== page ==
Oracle Corp. (NYSE:ORCL) is going through a necessary but painful business transformation, one that is fairly common in the technology sector nowadays. Many companies, including Oracle, are slowly moving away from hardware and shifting their emphasis toward software and services.
This is a costly endeavor, and earnings bear the brunt of these turnarounds. This also takes time, since huge companies like Oracle can't just turn on a dime. Nowhere is this more evident than in Oracle's quarterly reports over the past year.
You may have heard that the cloud is the next revolution within the technology industry. That's likely true, and some companies like Oracle seem to be caught off guard. Oracle is busily trying to catch up by making considerable investments and pursuing large acquisitions to make sure it doesn't fall behind its competitors. For example, Oracle is buying MICROS Systems (UNKNOWN:MCRS.DL) for $5.3 billion.
Establishing a leadership position in software and services, particularly in the cloud, is where Oracle is hoping its pursuit of MICROS Systems pays off. MICROS offers software for a range of industries, including retail, restaurants, and hotels. MICROS' services are used in everything from placing orders to making reservations.
Almost touching the cloud
Oracle is a company in transition. It's undergoing a strategic shift in its core business, which should pave the way for a brighter future. That means the present will be challenging, and the last several quarters have been dragged down by lackluster growth and higher expenses.
These same conditions persisted in the most recent quarter. Total revenue increased just 3% in the fourth quarter, while GAAP earnings per share were flat. Revenue and earnings per share both missed estimates, and shares of Oracle slumped 5% after announcing its quarterly results. Not surprisingly, the main culprit was hardware, which posted just 2% growth last year.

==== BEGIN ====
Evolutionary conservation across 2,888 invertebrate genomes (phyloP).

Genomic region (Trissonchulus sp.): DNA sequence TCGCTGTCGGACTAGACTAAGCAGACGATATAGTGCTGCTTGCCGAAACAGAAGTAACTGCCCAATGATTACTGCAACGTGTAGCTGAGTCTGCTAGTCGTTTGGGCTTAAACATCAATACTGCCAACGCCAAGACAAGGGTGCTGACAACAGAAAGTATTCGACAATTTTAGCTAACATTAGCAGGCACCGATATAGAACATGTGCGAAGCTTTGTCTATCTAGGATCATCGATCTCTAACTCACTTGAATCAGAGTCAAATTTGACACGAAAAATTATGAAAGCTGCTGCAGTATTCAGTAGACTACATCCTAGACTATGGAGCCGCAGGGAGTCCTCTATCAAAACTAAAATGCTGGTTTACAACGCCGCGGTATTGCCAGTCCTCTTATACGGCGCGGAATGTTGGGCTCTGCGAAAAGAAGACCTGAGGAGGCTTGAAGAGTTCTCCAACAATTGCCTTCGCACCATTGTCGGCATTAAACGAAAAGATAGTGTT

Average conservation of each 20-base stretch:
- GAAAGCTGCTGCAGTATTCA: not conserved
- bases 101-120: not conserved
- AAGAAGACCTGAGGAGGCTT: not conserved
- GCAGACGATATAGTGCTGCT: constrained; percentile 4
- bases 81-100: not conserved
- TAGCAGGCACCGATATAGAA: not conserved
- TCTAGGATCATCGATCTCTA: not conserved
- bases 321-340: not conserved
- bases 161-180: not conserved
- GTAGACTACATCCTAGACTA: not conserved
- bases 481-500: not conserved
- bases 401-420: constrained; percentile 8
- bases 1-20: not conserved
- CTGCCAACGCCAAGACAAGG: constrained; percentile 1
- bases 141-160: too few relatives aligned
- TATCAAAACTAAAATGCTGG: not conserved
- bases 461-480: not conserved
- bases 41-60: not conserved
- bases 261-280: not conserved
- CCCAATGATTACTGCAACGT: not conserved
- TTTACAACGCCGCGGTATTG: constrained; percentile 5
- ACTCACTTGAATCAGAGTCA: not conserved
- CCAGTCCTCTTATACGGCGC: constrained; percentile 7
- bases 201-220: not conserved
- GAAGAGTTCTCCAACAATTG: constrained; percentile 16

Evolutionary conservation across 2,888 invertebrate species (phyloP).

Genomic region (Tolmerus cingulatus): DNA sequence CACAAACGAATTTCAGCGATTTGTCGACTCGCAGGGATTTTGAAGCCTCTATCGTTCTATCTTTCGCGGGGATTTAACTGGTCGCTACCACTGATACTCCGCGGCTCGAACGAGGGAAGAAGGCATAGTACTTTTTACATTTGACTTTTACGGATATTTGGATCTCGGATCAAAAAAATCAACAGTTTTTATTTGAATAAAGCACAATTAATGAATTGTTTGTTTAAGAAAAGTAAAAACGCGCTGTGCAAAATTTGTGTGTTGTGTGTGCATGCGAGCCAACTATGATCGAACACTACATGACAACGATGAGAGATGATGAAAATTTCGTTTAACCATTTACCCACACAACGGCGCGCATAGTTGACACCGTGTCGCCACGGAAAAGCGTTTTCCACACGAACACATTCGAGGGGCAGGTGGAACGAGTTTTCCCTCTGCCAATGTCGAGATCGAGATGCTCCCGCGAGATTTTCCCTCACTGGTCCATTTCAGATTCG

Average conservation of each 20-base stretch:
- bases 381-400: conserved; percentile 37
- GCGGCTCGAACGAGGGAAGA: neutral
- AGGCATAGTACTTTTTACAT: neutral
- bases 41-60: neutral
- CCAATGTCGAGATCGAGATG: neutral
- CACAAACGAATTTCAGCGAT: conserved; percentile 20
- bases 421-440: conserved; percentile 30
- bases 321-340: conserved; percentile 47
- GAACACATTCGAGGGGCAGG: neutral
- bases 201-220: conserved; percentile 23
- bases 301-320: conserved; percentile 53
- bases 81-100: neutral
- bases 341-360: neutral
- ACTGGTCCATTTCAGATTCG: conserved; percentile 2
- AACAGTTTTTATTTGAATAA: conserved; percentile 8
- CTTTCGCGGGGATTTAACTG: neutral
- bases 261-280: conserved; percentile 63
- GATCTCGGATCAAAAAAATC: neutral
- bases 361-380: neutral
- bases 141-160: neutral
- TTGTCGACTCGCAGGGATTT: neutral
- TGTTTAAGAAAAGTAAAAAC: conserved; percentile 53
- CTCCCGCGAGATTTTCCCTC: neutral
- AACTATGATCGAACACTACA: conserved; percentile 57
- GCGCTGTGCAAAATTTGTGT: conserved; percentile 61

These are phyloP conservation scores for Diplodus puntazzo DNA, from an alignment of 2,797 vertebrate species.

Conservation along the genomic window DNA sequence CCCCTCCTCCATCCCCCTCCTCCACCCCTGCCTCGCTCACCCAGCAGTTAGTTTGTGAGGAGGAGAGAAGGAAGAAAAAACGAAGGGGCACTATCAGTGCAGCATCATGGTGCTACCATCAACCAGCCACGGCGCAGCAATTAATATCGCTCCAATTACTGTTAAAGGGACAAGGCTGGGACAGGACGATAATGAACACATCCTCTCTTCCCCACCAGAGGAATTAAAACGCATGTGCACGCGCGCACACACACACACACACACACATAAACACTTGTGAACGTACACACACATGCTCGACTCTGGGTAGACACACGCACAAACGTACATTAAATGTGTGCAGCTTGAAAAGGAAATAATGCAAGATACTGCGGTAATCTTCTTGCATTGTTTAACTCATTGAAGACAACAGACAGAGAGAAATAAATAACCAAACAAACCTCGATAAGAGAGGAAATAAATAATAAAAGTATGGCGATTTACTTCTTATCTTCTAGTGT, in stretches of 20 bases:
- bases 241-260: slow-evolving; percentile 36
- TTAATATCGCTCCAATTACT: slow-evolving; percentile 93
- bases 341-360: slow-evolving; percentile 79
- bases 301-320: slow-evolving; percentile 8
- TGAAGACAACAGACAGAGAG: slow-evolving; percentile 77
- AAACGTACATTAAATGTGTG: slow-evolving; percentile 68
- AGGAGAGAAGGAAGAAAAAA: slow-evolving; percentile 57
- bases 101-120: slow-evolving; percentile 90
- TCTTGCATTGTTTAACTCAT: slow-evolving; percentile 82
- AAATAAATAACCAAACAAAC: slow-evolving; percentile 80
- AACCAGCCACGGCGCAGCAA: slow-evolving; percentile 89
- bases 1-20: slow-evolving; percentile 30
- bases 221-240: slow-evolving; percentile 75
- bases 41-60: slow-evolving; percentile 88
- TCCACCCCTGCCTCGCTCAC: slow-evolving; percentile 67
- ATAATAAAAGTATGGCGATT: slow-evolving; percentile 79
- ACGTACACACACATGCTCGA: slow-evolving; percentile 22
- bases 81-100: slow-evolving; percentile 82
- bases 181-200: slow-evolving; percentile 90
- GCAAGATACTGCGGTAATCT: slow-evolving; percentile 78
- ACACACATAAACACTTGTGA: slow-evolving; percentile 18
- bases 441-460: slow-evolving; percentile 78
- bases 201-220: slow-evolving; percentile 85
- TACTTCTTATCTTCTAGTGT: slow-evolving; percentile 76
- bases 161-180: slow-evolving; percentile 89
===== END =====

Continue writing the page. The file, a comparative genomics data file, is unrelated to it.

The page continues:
However, despite the disappointing numbers, Oracle management was quick to point out progress in its key initiatives. For example, its cloud subscriptions are approaching a run rate of $2 billion per year.
Since Oracle was late to the cloud party, it's using its financial girth as a $178 billion company by market capitalization to try to instantly buy growth. MICROS fits the bill, since revenue increased 10% in the most recent quarter and 7% over the past three quarters.
Oracle's over-arching strategy is to boost its presence in software as a service, or SaaS, and platform as a service, or PaaS. There's good reason for this, since even though Oracle's earnings report underwhelmed on the surface, certain segments showed strength. Cloud PaaS and SaaS revenue jumped 25% last quarter to $322 million, far outpacing Oracle's other segments.
Oracle announced after reporting earnings that it is now the second-largest SaaS company in the world by revenue. Its position will be enhanced further with the buyout of MICROS. Oracle is outperforming in these areas, which represent the future of its growth strategy.
The Foolish takeaway
Oracle's disappointing quarterly results, in which both revenue and profit missed analyst estimates, were a continuation of a disturbing trend. There isn't a lot of evidence that its turnaround is materializing, because the company is still weighed down by a sluggish hardware unit.
Under the surface, however, there are real signs of progress. Oracle is steadily building out its software and services businesses, and there's a chance it can soon establish a leadership position. If it can finalize its takeover of MICROS Systems, that will help speed up the process.
Still, its progress wasn't enough to silence the critics. Oracle handed in a weak quarterly report, and it's looking as though investors are losing patience. Patience is exactly what you will need to buy Oracle at this point.
Bob Ciura has no position in any stocks mentioned. The Motley Fool owns shares of Oracle. Try any of our Foolish newsletter services free for 30 days. We Fools may not all hold the same opinions, but we all believe that considering a diverse range of insights makes us better investors. The Motley Fool has a disclosure policy.